ONE of the "big four" accounting firms, Deloitte, has been hit by a cyber-attack that has compromised the confidential emails and plans of its blue-chip clients.

In a report by The Guardian, the accounting firm was the victim of a cybersecurity attack that went unnoticed for months.

The hack is an ironic twist of fate for the mammoth firm, which specialises in high-end cybersecurity advice to some of the world's biggest banks and multinational companies.

The company has attempted to downplay the severity of the attack, claiming it only impacted "very few" clients, but according to The Guardian's sources the breach dates back to as early as October 2016.

The hack is reported to involve all administrator accounts at Deloitte as well as the company's entire internal email system.

So far, six of Deloitte's clients have been told their information was "impacted" by the hack as Deloitte's internal review continues.

Following The Guardian's report, further details trickled out. According to respected cyber security journalist Brian Kerbs, it appears the hackers transferred a significant amount of information that includes confidential data.

Kerbs' report says the company is currently unaware of the extent of the breach, when the breach occurred, nor for how long the hackers were inside Deloitte systems.

In addition to confidential emails stored on Deloitte's servers, it is reported that hackers have accessed usernames, passwords, IP addresses, architectural diagrams, and health information.

The hacker accessed Deloitte's gloabl email server through an "administrator's account", granting them unrestricted access to the company's data.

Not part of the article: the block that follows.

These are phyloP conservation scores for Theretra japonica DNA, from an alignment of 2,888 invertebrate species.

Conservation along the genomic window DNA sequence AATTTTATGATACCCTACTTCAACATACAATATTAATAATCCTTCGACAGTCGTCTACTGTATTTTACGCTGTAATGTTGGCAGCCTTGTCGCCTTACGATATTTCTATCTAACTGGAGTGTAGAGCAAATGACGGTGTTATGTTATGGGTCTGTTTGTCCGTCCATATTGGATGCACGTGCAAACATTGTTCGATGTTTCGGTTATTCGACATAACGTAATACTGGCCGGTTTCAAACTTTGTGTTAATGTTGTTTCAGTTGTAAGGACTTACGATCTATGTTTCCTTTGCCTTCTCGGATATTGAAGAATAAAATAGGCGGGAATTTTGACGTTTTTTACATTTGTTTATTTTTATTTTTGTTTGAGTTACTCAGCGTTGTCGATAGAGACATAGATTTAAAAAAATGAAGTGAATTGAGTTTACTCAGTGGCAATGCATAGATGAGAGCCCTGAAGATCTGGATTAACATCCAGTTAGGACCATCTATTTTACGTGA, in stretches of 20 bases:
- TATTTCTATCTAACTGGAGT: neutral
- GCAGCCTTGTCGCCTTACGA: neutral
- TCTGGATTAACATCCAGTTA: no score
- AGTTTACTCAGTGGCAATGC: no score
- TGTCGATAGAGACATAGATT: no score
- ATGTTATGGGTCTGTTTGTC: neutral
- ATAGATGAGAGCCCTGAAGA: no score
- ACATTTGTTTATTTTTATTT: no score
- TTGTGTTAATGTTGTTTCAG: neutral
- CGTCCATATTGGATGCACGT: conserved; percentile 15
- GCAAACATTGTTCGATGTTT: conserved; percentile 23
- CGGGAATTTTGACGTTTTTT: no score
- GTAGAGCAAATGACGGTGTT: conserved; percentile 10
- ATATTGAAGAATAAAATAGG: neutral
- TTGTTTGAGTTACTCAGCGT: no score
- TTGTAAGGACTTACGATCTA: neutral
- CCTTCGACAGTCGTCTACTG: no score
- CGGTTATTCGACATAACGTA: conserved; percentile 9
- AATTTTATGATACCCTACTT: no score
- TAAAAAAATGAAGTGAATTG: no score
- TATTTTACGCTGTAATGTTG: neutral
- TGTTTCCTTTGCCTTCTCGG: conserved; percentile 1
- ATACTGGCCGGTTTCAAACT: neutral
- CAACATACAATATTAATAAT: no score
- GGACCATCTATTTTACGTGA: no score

The Guardian reports the administrator account required only a single password and did not have "two-step" identity verification, a widely used standard in cybersecurity.

Emails to and from Deloitte's 244,000 staff were stored in the Aszure cloud service, which was provided by Microsoft. The Azure service is similar to other cloud based document storage systems like Amazon Web Service and Google's Cloud Platform.

The Guardian reports an estimated 5 million emails were based in this cloud platoform. Deloitte said the number of emails that were at risk was a fraction of this number but declined to elaborate to The Guardian.

So far, no individual or group has claimed responsibility for the attack, but early reports suggest the hackers were commercially motivated, and sought confidential information to sell or use for insider trading.

According to a source close to Deloitte, reported by Kerbs, the company's investigators have identified several gigabytes of data being transferred to a server in the United Kingdom.

Kerbs' source further said the hackers had free reign in the network for a "long time".

The breach is believed to have been US focused, but was so sensitive that only a few of Deloitte's most senior partners and lawyers were informed.

On 27 April, 2017, Deloitte hiredd the US law firm Hogan Lovells on "special assignment" to review what it called a "possible cybersecurity incident".

In a statement to the media, Deloitte says it has responded by implementing fresh security protocols across the board.

"Deloitte remains deeply committed to ensuring that its cyber-security defences are best in class, to investing heavily in protecting confidential information and to continually reviewing and enhancing cyber security," said the company in a statement.

In 2012 Deloitte was ranked #1 globally in security consulting based on revenue.

More to come.

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